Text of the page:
Chloe: It’s just incredible. Long and short, these men, they come back from World War II. They get back to their lives. My grandfather finished his time at Emory University, met my grandmother. They popped out four children, my mom the second oldest. Then my grandfather had this spectacular job as a lawyer for Lockheed Martin back working with airplanes, selling planes for the Saudi royal family. He lived in Saudi Arabia for a majority of the end of his career. Like you said, my grandfather happens to be a great writer. I always knew he was brilliant and had a way with words. That’s the other thing. It’s not just that it was my grandfather and I’m biased and I love my grandfather. I’m not saying my grandfather’s story is anything more exciting than anybody else’s grandfather’s story. It’s just the fact that he wrote it all down. It’s there. There’s not many of these stories out there. This is a historical, sacred account. We can look back on this and learn from it too. These guys, they had barely any experience, any training. The scariest and saddest part is that they did these daylight bombing raids. They literally went up in the sky — they’re not bombing bin Laden in the middle of the night. Not that I’m belittling that.

I’m talking, they’re flying right now, 1819, morning, as soon as the soon goes up. They’re a target in the sky right there for the Germans. We decided, the US, that the way that we could accurately do precision bombing would be these daylight bombing raids, but that means you’re going to lose a lot of people. My grandfather talks about that, being in these airplanes. I’ve been in a B-17 from World War II. It’s like a tin can. It’s so loud. It’s freezing, by the way. My grandfather was the navigator. He was like what GPS is now. He’s there with a map trying to stay calm, focused. It’s because he’s so calm and so brilliant that he was able to map out these targets and get people where they needed to go. People out there that think, “I’m not that interested in World War II or history. I want to read my crime books or curl up with my love stories,” I’m telling you this really is a page-turner. It’s really good, and you’re going to learn something too. That’s why I’m so passionate about telling it. Zibby, I can’t thank you enough for using your platform to shine a light on this. I know how much you love your family and your dad and how much you care about legacy. I know that you just get it. I really appreciate that.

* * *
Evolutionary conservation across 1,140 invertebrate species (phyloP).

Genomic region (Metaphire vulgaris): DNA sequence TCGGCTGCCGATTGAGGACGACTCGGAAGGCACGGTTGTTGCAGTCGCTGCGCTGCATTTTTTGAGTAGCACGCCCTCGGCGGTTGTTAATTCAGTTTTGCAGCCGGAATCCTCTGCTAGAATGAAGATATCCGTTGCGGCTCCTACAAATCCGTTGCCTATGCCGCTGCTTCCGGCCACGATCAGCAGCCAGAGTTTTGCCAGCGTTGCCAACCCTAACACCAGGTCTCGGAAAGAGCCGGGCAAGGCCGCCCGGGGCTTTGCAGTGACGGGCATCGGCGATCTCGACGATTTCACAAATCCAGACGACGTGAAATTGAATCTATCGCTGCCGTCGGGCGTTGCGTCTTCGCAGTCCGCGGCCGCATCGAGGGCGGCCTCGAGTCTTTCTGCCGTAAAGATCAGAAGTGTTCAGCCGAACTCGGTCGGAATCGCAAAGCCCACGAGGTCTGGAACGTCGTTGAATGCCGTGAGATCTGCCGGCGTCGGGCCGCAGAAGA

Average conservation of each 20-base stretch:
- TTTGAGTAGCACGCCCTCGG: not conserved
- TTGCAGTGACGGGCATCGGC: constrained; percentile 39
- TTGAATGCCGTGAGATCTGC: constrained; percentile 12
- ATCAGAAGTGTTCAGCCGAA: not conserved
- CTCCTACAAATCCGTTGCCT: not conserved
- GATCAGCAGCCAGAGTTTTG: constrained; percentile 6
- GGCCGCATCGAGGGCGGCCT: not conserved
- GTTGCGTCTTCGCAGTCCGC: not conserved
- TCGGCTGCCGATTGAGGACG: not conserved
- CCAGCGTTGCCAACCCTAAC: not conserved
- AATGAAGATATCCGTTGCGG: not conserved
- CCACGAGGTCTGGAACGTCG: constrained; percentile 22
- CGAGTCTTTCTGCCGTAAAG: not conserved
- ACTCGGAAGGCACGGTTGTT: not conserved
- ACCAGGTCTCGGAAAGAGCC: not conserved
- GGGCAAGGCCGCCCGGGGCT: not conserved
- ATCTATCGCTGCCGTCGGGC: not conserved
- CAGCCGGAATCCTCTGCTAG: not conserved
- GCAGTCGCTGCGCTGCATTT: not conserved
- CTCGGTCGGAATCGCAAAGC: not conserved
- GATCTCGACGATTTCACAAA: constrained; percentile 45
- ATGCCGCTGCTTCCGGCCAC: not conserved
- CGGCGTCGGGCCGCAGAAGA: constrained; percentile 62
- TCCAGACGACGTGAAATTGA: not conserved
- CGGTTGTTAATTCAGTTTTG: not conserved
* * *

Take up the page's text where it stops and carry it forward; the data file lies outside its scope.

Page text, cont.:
Zibby: I do get it. I do think it’s amazing. It is so special a project. I have so much respect for the two of you for all your efforts in making sure that this story gets out there. It’s one thing to write it. It’s another to make sure people read it. All of your efforts and the collaboration with the show is so exciting. It’s just amazing.

Elizabeth: You know, Zibby, I would say in closing, my father often lamented at the end of his life how much he wished the book had been picked up by a big publisher. This was really his fondest wish. I don’t think he even knew it went out of print. I didn’t know until I went to visit the museum, and they’d never heard of the book, went into the Mighty Eighth Museum in Savannah.

Chloe: They will know it now.

Elizabeth: They’re going to know it now. This was my bucket list.

Zibby: Congratulations. My stepfather was a rabbi in the air force. He was a rabbi in the medic. Maybe they crossed paths. I’m sure not.

Chloe: Maybe.

Zibby: Who knows? Thank you both for coming on. Chloe, I feel like we’ve barely scratched the surface. I would love to hear more about your journey of getting this book out in the world and all the backstory even more. Congratulations. Luck of the Draw: My Story of the Air War in Europe, Frank Murphy. Really amazing. Congratulations.

Chloe: Thank you.

Elizabeth: Thank you, Zibby.

Zibby: Thank you. Bye, ladies.

Elizabeth: Bye.

Chloe: Bye

Chloe Melas and Elizabeth Murphy, LUCK OF THE DRAW: My Story of the Air War in Europe

LUCK OF THE DRAW: My Story of the Air War in Europe by Chloe Melas and Elizabeth Murphy